I was listening to an episode of How I Built This where Guy Raz interviews ClassPass founder Payal Kadakia.
At first I was just drawn to listen because Kadakia presented a familiar story of someone who loved dance and continued dancing even as she was studying Operations Research and Economics at MIT. As I got into the story, I realized it held some lessons about discounting and subscriptions for arts and culture non-profits.
It was the desire to dance that lead her to found the earliest iteration of ClassPass. She was looking to take a class in NYC and couldn’t figure out time, place, price and transportation. She struck on the idea of making a search engine that would unify this information and allow you to find and make reservations for classes in the way OpenTable allows you to make restaurant reservations.
The idea was so compelling to people that when her boss at Warner Music called in her to ask why she was quitting, she walked out with a $10,000 check from him as an investment in her unformed company. While the company was feted with great fanfare, it took 10 days before they had their first reservation. Kadakia says that is when they approached the dance & exercise studios to get a sense of customer behavior and realized that unlike plane and restaurant reservations where people have already made a decision they are going to fly or go out to eat, people looking for classes (this is ~2012) hadn’t decided to take a class.
This is where the lessons about human nature, discounts and subscriptions starts to kick in (about 34 minutes into the show.) As Guy Raz observes, in the course of about 5 years, Kadakia ends up running 5 different companies because the business model changes so drastically. (It may not seem drastic on a small scale, but when you realize she goes from raising around $40 million in her second round of funding to a recent $1 billion valuation, each change has big implications.) Kadakia says each time they changed the model, human behavior changed on them.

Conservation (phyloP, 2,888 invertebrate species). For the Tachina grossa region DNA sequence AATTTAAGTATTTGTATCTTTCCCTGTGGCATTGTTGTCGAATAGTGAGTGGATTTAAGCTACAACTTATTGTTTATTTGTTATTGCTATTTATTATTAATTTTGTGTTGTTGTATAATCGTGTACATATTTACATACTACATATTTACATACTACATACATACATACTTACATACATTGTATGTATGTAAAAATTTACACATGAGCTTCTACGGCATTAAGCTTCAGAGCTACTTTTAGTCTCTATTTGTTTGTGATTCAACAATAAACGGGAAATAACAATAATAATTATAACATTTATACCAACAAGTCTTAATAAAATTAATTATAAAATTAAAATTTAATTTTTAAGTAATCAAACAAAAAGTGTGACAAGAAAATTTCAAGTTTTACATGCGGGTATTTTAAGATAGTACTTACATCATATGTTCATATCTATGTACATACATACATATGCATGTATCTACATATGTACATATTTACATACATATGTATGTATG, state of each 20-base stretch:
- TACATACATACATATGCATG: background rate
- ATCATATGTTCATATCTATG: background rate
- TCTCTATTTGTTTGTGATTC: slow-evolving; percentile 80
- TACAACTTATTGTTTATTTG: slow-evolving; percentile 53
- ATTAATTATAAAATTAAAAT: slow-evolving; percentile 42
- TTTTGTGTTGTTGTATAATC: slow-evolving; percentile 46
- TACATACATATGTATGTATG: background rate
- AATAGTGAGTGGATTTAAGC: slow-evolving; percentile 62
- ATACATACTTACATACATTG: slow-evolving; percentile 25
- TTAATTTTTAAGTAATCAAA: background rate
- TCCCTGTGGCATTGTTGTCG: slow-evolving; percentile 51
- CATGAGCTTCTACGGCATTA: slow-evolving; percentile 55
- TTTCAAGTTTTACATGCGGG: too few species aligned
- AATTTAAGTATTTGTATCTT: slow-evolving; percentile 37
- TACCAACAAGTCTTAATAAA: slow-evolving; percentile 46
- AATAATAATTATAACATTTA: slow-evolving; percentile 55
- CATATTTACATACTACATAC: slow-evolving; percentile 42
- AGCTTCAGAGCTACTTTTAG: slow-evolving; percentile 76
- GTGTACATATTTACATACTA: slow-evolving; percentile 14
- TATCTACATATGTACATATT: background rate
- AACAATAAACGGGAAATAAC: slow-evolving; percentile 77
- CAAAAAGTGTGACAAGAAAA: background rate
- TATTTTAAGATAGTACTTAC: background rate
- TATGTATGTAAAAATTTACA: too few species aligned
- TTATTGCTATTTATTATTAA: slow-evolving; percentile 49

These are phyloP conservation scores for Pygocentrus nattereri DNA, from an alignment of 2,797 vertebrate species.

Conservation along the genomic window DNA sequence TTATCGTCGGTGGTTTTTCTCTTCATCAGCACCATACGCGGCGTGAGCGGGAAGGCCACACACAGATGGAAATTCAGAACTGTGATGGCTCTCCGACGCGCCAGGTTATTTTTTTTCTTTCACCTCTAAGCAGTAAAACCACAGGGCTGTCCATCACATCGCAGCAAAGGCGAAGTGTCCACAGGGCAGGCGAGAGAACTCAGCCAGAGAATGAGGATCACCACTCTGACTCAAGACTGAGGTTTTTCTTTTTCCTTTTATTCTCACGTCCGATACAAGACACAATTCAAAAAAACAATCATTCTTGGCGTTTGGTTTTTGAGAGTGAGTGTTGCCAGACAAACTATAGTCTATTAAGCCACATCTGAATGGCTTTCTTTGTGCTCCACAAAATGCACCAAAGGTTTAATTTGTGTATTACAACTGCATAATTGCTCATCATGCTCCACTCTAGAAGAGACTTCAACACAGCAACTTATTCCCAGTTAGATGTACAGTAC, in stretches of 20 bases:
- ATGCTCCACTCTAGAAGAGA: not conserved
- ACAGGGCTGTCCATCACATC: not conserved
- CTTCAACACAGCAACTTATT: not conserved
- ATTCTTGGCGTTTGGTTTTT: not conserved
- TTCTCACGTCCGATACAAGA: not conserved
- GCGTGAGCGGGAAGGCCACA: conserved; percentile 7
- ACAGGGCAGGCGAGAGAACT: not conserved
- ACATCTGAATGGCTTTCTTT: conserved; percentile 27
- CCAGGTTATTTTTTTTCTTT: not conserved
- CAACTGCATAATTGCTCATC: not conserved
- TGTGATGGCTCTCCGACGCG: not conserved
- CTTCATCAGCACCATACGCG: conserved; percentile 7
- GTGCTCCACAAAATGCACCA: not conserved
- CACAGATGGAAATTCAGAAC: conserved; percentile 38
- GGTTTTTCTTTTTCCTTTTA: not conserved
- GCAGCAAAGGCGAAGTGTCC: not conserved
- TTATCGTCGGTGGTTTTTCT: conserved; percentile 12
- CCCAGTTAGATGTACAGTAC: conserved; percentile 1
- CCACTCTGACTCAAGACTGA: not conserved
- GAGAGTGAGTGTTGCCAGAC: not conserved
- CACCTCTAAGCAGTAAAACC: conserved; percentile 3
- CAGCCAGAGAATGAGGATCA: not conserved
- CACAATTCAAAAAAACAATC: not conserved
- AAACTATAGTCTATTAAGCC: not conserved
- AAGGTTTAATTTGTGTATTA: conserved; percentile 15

One of the first things they did was offer 30 day passes to a range of different classes. They promised studios around 70% of people would convert to more permanent students. It ended up about only 10% did which Kadakia admits was unfair to the studios. What they discovered was that people were continuing to take classes by signing up with a new email address. Now, my first instinct was to accuse them of gaming the system and curse them under my breath.
Kadakia and her team may have done that, but what she said they realized was that people enjoyed being able to attend a variety of classes. Instead of $45 for a 30 day product, they moved to a subscription model for $99 where you could take up to 10 classes a month, but no more than three at the same studio. Eventually they moved to an unlimited class model.
As the company grew, the fitness industry of spin, barre, bootcamp, etc classes was growing as well and they began doing business with bigger, more marquee names. This raised the average per-class rate they had to pay to studios. Kadakia says they reached a place where they were faced with adopting the business model most gyms use where they are counting on you not exercising in order to make their money. As someone who both continued to dance and took classes every day, she felt the idea of betting against their customers was anti-ethical to their founding principles of getting people to exercise.
Faced with the prospect of having a lot of people angry at them for drastically raising the price of the unlimited pass, they moved away from that as their core product and now package classes differently.
As referenced earlier, one of the main things I took away from this was that sales and subscription models not only need to be structured differently for different communities, but potentially changed up across the lifespan of your organization because audience dynamics and expectations are likely to evolve. I fully expect most venues will find the ticketing model and policies they had in place pre-Covid won’t as fit well for audiences now.